June 20, 2013 / Travel
Lake Superior Circle Tour / Day 4
We woke up dry and warm and the sun was shining! Yay! I sat in the room for a few moments with the window open, listening to the birds singing and the waves crashing on the shore. We began the day by walking along the rocky Lake Superior shore, just outside of the Lodge to look for rocks. I could seriously do this all day! Every rock is so unique, and before I knew it, my pockets were sagging down with their weight and Tim said that we better get going. *Sigh* He’s right, we have lots of things to see.
We crossed the border without a problem. Well, the Border Patrol woman did warn me that if I continued to pronounced Nolalu like No-la-lu instead of Naw-law-lu, I would be laughed out of town. Warning taken! The landscape changed pretty drastically, we were away from the lake and it was much more open.
We stopped for lunch at a little restaurant called The Metropolitan Moose before heading to Kakabeka Falls and a small antique shop in Nolalu.
I think these items were the scariest part of our trip!
We stayed the night at the most incredible place! It is the Nolalu Eco Center and Hurbert and Jacomyn are the lovely couple that run it. They immigrated to Canada from Holland several years ago and in 2006 they began building their straw bale house. They live in the house as well as offer it as a B&B and a learning center for students. They live completely off the grid, creating their own energy from the sun and the wind. They are even able to sell some of the energy that they create to the Canadian government! Their house is insulated with straw, which keeps it cool in the summer (they don’t use ac) and warm in the winter. When they showed us their power generator I was blown away! They were able to see how much energy they make in a day as well the energy that they are using, while they are using it. They also have a composting toilet. Yes, you heard me right, a composting toilet. I’m sure you’re thinking, ew gross, what the heck! But it’s actually not as bad as it sounds. It never smelled bad, you don’t use any water, just a peat and sawdust mixture (so think of all the water that you are saving) and every few days they have a crank on the bottom of the toilet to mix things up. Then they use this for compost for their land. They could probably explain it better. I would definitely recommend this place if you are looking for an Eco experience or if you just want to stay somewhere different. We also enjoyed talking to Hubert and Jacomyn about their love of art and design. Check out their website for photos of how they built their house and more information.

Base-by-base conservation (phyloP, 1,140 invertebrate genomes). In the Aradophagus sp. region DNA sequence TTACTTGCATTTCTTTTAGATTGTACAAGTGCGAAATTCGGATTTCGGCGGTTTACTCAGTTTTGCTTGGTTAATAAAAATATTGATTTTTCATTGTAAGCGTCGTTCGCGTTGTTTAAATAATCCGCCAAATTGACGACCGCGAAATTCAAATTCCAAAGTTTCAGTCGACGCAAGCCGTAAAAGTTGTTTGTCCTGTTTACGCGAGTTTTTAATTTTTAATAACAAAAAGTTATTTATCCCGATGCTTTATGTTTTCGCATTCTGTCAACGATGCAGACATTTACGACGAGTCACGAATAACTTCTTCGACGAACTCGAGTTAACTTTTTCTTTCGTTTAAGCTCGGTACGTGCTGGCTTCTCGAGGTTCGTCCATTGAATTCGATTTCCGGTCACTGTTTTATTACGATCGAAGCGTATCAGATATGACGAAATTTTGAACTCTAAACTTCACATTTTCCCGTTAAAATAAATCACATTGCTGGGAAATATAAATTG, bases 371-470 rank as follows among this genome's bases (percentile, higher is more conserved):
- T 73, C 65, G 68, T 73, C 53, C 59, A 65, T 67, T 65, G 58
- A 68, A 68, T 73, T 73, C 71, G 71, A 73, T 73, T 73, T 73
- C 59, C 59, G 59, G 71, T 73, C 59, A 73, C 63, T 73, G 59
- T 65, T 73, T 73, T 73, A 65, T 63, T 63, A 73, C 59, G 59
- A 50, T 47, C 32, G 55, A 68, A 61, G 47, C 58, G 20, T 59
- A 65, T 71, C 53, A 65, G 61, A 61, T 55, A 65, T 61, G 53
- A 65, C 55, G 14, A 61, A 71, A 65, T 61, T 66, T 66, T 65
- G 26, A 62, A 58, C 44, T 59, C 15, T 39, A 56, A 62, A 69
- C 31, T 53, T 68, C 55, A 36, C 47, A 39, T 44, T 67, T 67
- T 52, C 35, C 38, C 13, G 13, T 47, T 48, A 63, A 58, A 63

Below is the Truth Window, I think it’s called. Every straw bale house must have one of these to prove that they are indeed built with straw.
For dinner, we drove to Silver Mountain Station, (at the suggestion of Hubert & Jacomyn) a little restaurant that used to be a train station, in the middle of nowhere. It was built in 1890 and ran until 1938. It is the last standing rail station of the historic PeeDee railway line. Another piece of history fighting to stay alive! Our host and chef, Shelly was great and filled us in on some of the history of the place. Check out this website to read more.
How lovely! Have you ever tried to trade lodging for photos? One of my friends contacts places she is traveling to and offers to take photos in exchange for lodging or discounted lodging. Worth a shot sometime!